I enjoy my gig as a book reviewer. It keeps me reading and writing and making some small contribution to the family’s finances. I like having concrete assignments, deadlines, and front row access to the world of Christian publishing. I enjoy dishearteningly few of the assigned books, however. As a mother of girls I receive a disproportionate number of teen girl devotionals, women’s Bible studies, and Christian parenting titles. This inevitably skews my sense of the job as a rollicking good time, in part because my personal reading tastes don’t tend toward “nice,” but primarily because I maintain an apparently minority position that books for women and young people merit as much theological rigor, ground-breaking novelty, and professional editing as books for markets deemed more discerning. Of course, I try to review each book on its own terms – if it accomplishes what it sets out to do – rather than according to personal tastes, but my reading within and outside of these sub-genres indicates that we can do better here and just don’t bother. Here are links to my reviews of a few good books. They’re not necessarily great literature, but they’re ones that somehow raise the bar on their respective fronts.
“Many books urging women to claim our positions as God’s daughters tell only half the story. They tell us we are God’s beloved little girls, privileged princesses. They expound on our roles or rights as children of God, but not our responsibilities. J. Lee Grady wrote Fearless Daughters of the Bible to encourage women to reclaim the power of God’s promises and step up and act accordingly….A father of four daughters, Grady writes in paternal tones without stooping to paternalism; ideal readers would be high school and college age.” My full review here.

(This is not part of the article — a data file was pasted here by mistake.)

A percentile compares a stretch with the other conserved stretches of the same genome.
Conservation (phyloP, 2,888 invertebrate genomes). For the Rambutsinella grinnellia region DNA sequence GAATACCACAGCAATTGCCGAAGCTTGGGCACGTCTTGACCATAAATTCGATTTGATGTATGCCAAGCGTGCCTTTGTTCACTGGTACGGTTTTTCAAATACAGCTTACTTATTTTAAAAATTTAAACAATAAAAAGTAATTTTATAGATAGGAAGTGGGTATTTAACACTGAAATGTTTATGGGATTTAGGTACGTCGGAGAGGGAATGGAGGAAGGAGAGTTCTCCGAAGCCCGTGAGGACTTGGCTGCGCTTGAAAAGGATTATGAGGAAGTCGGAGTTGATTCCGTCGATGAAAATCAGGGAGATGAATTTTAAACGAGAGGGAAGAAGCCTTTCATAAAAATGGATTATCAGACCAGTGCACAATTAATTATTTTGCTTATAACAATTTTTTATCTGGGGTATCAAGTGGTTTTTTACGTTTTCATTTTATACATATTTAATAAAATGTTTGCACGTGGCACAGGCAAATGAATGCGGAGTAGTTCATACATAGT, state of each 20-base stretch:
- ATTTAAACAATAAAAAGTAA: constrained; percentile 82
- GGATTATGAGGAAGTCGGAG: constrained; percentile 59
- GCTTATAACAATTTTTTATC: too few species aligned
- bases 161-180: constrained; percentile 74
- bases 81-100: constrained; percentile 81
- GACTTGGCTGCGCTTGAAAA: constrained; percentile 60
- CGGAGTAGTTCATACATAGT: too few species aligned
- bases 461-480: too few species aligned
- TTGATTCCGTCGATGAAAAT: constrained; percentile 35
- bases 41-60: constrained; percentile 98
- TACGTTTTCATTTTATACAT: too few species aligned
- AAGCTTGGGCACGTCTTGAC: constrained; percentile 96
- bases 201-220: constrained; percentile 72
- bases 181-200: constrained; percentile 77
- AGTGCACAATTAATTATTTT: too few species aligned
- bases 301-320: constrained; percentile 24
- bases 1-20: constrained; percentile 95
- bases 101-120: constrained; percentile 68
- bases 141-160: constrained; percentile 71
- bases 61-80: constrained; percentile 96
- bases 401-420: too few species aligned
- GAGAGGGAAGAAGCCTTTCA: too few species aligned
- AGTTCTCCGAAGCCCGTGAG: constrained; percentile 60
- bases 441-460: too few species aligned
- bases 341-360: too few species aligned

“Leslie Leyland Fields debunks nine myths of Christian parenting, making the case that children are not put on this earth to fulfill us; neither are we asked to be God to them…. The depth to which some of these myths are ingrained becomes evident in the author’s own occasional inconsistency. Overall, her major points, scriptural examples and discussion questions offer an effective, affirming and hopeful counter to destructive myths our culture — and sometimes even our churches — subtly enforce.” My full review here.
“Addressing evangelical concerns regarding sorcery and witchcraft head on, he argues that the supernatural functions not as an alternate belief system, but as a backdrop for a story full of Christian values — a story so Christian that its creator hesitated to discuss her own Christian faith before the last installment came out for fear of giving away the ending.” My full review here.
“High school English teacher Matt Litton offers an outstanding spiritual reading—currently unavailable in most high school English classrooms—of Harper Lee’s classic To Kill a Mockingbird as a parable of compassion, courage and community. In the microcosm of small town Maycomb, Litton discerns lessons about parenting, responsible living, caring for neighbors and envisioning God as a mysterious neighbor who, similar to the enigmatic Boo Radley, must be engaged on his own terms rather than defined or domesticated.” My full review here.
“The Chinese say, “Women hold up half the sky.” Carolyn Custis James figures if the majority of women worldwide suffer oppressive poverty and violence and a privileged minority still struggle to prove or believe in their own value, no wonder it feels as if the sky is falling…. Dismantling the myth of the subordinate helpmeet, she recovers the Old Testament figure of the woman of valor, the strong and capable ezer who helps as God helps.” My full review here.